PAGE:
Opinion: Mich. tax bureaucrats burden small business

Michael LaFaive and Andrew Wilford

Last June the Supreme Court overturned years of legal precedent and effectively granted states greater taxing powers over transactions that involve out-of-state retailers. The Supreme Court’s decision in this case, known as South Dakota v. Wayfair, makes it easier for Michigan’s Treasury to raise revenue — an estimated $200 million-plus per year, according to published estimates.  Yet taking advantage of this “opportunity” means pulling more taxes from the wallets of Michigan taxpayers while imposing job-killing compliance burdens on small and medium-sized businesses that sell products online.

This new taxing power is not derived from thoughtfully introduced legislation from our representatives with input from citizens and the business community. It was instead imposed unilaterally last August by Michigan’s administrative state, using Wayfair as justification. In other words, state bureaucrats simply declared via a three page “Revenue Administrative Bulletin” that taxes on sales originating from out-of-state retailers are to be collected from Michigan consumers. This was the wrong approach and one that should be rectified by our elected representatives through a proper legislative process.

The Wayfair case arose after South Dakota adopted a law to compel out of-state sellers to collect and remit taxes to South Dakota if they sell at least $100,000 worth of goods into the state or have at least 200 transactions with South Dakota customers. Prior to Wayfair, long-standing Supreme Court precedent had dictated that businesses must only pay sales tax in states where they maintain a physical presence. So when online retailers challenged South Dakota’s new tax-compliance mandate, they had the law on their side. But despite early wins in lower courts, the Supreme Court overturned its precedent.

States — including Michigan — had long tried to surmount the “physical presence” restrictions and tax businesses outside their geographic jurisdiction. Indeed, during the 2000s, the Great Lakes State signed on to the Streamlined State Sales and Use Tax Agreement, an effort to secure new taxing power over interstate transactions while simplifying compliance.

Revenue bulletins are simply too limited in scope to satisfactorily answer the complex legal and logistical questions that arise out of tax issues. Even South Dakota, whose legislation was the basis of the Wayfair case, felt that it was necessary to draft a new law implementing elements of the Supreme Court opinion, rather than relying on administrative action. And yet, out-of-state retailers doing business with Michigan residents will now have to comply with our tax regulations, in addition to those of roughly 12,000 other jurisdictions.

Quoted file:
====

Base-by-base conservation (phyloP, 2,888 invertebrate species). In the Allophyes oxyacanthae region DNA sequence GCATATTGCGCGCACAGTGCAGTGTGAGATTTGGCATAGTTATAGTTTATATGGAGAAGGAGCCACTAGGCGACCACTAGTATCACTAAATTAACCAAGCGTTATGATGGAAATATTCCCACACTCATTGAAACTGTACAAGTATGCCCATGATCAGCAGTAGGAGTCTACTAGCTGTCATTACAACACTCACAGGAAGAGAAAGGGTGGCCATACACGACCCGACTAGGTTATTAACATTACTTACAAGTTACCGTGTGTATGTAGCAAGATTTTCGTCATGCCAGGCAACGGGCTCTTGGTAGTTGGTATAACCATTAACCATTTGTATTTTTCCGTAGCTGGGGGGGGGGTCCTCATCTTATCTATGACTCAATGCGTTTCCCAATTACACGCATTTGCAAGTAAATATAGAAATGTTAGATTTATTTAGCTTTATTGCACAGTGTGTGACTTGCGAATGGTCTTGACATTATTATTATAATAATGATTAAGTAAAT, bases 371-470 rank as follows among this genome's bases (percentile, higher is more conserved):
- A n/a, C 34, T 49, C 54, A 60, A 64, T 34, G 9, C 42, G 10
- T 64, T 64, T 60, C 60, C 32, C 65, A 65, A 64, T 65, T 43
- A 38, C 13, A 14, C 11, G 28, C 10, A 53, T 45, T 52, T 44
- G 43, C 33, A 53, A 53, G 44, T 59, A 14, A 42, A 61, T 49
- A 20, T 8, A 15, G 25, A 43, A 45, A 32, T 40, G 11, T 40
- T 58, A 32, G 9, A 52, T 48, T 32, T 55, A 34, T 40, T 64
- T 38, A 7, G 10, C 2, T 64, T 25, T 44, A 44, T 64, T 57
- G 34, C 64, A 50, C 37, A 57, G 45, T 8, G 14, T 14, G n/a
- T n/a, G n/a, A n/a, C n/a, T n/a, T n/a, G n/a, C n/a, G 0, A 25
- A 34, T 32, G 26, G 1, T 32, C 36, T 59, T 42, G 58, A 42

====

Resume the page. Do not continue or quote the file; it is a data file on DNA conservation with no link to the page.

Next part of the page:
The state Treasury Department, in its revenue bulletin on the matter, described three ways a business might be required to collect such taxes. The first two are outlined in statutory law and subsequent regulations approved by Michigan lawmakers. The third, however, is simply, “a seller can have economic presence as discussed in Wayfair.” That’s it. Treasury has simply commanded that businesses comply with a new tax regime that, if other states follow suit, could subject online sellers to as many as 12,000 taxing jurisdictions in the United States.

Necessarily, more revenue for the government means less money for Michigan citizens. It is true that residents were already required to pay taxes to the state for their online purchases, an oft-shirked responsibility but a state mandate nonetheless. But instead of more aggressively pursuing this uncollected revenue, Michigan is essentially pushing the burden of collection on to small- and medium-sized businesses that lack the administrative capabilities to carry it out. While this is politically easier, as these out-of-state small-business owners do not have the power to vote and lack the political punch to make their protestations heard, it’s a bad way to make policy, with equally bad results.

The administrative complexities of the law will also put small and medium-sized businesses at a competitive disadvantage with their biggest rivals, many of whom supported the Wayfair decision. The internet had served as an equalizer for small businesses, allowing them to reach a large market and immediately compete with established businesses. No longer. Walmart and Amazon have the resources to comply with thousands of tax jurisdictions; upstart rivals do not.

The Michigan Legislature should rein in the regulatory state post-Wayfair. Allowing legislators to punt responsibility to bureaucrats reduces the control Michiganians have over the functioning of their government and can result in bad policy. Michigan legislators should consider making compliance a statutory matter, build in protections against retroactive tax collection, implement higher revenue thresholds, and consider offsetting any new revenues with tax cuts elsewhere.

Michael LaFaive is senior director of fiscal policy at the Mackinac Center for Public Policy.

South Dakota Attorney General Marty Jackley speaks outside the Supreme Court after the court hears oral arguments on a case involving a rule stemming from two, decades-old Supreme Court cases on state's sales tax collection, Tuesday, April 17, 2018, in Washington. South Dakota v. Wayfair is a case arguing about whether a rule the Supreme Court announced decades ago in a case involving a catalog retailer should still apply in the age of the internet. (AP Photo/Andrew Harnik)

Andrew Wilford is policy analyst at the National Taxpayer’s Union in Washington, D.C.